Despite that episode, most interactions at student-run checkpoints have been peaceful. A government minister travelling in his motorcade was stopped at a checkpoint last week, and was then forced to ride with his security detail after his chauffeur failed to produce a driver's licence. Students have turned over unlicensed drivers to the police.
The police's violent turn this weekend may encourage more students to come out, observers said. The ruling party has also blamed the opposition for stoking protests.
On Sunday, Home Minister Asaduzzaman Khan praised the patience displayed by the police, but added that law enforcement officers would not continue to "sit idle and watch."
"We will go for tough action if the limit is crossed," he said.
For many, the protests are about much more than the country's hazardous road conditions. They also symbolise the poor governance and corruption across Bangladesh.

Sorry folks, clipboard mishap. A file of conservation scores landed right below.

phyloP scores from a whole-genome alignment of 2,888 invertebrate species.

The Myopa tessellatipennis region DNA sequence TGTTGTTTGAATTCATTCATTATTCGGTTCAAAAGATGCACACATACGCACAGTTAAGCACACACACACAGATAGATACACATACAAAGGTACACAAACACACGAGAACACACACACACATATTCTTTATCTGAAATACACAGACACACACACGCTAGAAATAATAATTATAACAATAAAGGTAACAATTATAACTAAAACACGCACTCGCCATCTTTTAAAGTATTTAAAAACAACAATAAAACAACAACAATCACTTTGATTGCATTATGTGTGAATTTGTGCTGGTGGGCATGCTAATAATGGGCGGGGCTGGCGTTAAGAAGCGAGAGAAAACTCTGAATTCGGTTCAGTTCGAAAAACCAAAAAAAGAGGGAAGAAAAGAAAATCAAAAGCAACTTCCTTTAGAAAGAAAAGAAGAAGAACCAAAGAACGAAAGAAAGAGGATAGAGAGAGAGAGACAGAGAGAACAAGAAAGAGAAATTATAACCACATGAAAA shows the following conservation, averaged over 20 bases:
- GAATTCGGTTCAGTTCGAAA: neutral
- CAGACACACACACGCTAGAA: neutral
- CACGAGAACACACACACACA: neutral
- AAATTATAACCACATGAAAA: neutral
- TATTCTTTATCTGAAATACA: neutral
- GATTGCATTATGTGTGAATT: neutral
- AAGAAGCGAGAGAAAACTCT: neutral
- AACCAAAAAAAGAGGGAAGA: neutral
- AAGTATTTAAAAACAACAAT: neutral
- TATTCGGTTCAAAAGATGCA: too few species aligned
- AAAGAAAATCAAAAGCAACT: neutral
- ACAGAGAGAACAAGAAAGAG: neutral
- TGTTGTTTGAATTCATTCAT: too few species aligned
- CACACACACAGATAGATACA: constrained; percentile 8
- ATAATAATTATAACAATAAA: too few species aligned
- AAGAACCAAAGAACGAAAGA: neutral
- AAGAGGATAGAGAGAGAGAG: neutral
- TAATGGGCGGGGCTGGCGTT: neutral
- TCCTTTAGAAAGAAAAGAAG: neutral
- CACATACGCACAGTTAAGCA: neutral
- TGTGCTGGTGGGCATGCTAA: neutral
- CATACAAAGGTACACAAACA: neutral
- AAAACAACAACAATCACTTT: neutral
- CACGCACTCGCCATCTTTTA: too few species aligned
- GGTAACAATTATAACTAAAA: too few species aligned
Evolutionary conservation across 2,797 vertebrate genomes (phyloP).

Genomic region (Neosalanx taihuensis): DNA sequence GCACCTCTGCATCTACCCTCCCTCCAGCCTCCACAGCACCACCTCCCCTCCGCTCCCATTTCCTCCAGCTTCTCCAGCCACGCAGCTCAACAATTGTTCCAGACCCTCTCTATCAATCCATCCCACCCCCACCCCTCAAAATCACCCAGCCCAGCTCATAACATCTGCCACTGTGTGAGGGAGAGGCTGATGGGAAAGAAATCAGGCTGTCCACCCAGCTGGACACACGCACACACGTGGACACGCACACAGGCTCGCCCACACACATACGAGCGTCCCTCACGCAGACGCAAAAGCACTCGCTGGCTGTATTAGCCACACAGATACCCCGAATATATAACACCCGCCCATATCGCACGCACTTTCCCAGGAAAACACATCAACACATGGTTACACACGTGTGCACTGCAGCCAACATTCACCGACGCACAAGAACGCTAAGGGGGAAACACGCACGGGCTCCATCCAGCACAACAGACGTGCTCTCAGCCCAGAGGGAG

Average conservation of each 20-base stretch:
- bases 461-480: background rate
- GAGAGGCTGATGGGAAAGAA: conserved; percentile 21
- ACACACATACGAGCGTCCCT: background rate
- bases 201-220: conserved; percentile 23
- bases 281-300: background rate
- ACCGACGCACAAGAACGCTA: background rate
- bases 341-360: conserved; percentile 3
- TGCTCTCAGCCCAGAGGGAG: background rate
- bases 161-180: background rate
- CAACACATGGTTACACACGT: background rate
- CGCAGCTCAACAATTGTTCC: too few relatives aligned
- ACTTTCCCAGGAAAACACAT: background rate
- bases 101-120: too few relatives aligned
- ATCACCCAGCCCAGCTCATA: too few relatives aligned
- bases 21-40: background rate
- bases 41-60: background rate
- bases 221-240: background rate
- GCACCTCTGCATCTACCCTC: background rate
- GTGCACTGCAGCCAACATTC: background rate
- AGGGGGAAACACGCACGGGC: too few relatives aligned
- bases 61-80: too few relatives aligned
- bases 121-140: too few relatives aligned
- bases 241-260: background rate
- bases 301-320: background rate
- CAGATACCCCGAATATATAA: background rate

The student movement has demanded that the death penalty be imposed on the driver who careered into the bus stop at full speed on July 29, and that the government enforce more rigorous traffic laws.
Shipping Minister Shajahan Khan mocked the protesters during a news conference last week. Pointing out that a recent bus crash in neighboring India had killed 30 passengers, he said that "they don't complain about it as we do."
Khan is also the head of Bangladesh's powerful transportation lobby, which activists say is a conflict of interest.
The transportation sector has long operated above the law, with powerful officials either owning private bus companies or relying on its workers for political support. By bribing officials, transportation companies obtain driver's licenses for employees, who are often first-time drivers. They also bribe the police to get out of deadly accidents or allow their decrepit buses to continue along commuter routes.
"The transportation sector is absolutely corrupt," said Iftekharuzzaman, who goes by one name and is the executive director of Transparency International, Bangladesh.
New York Times, with Fairfax Media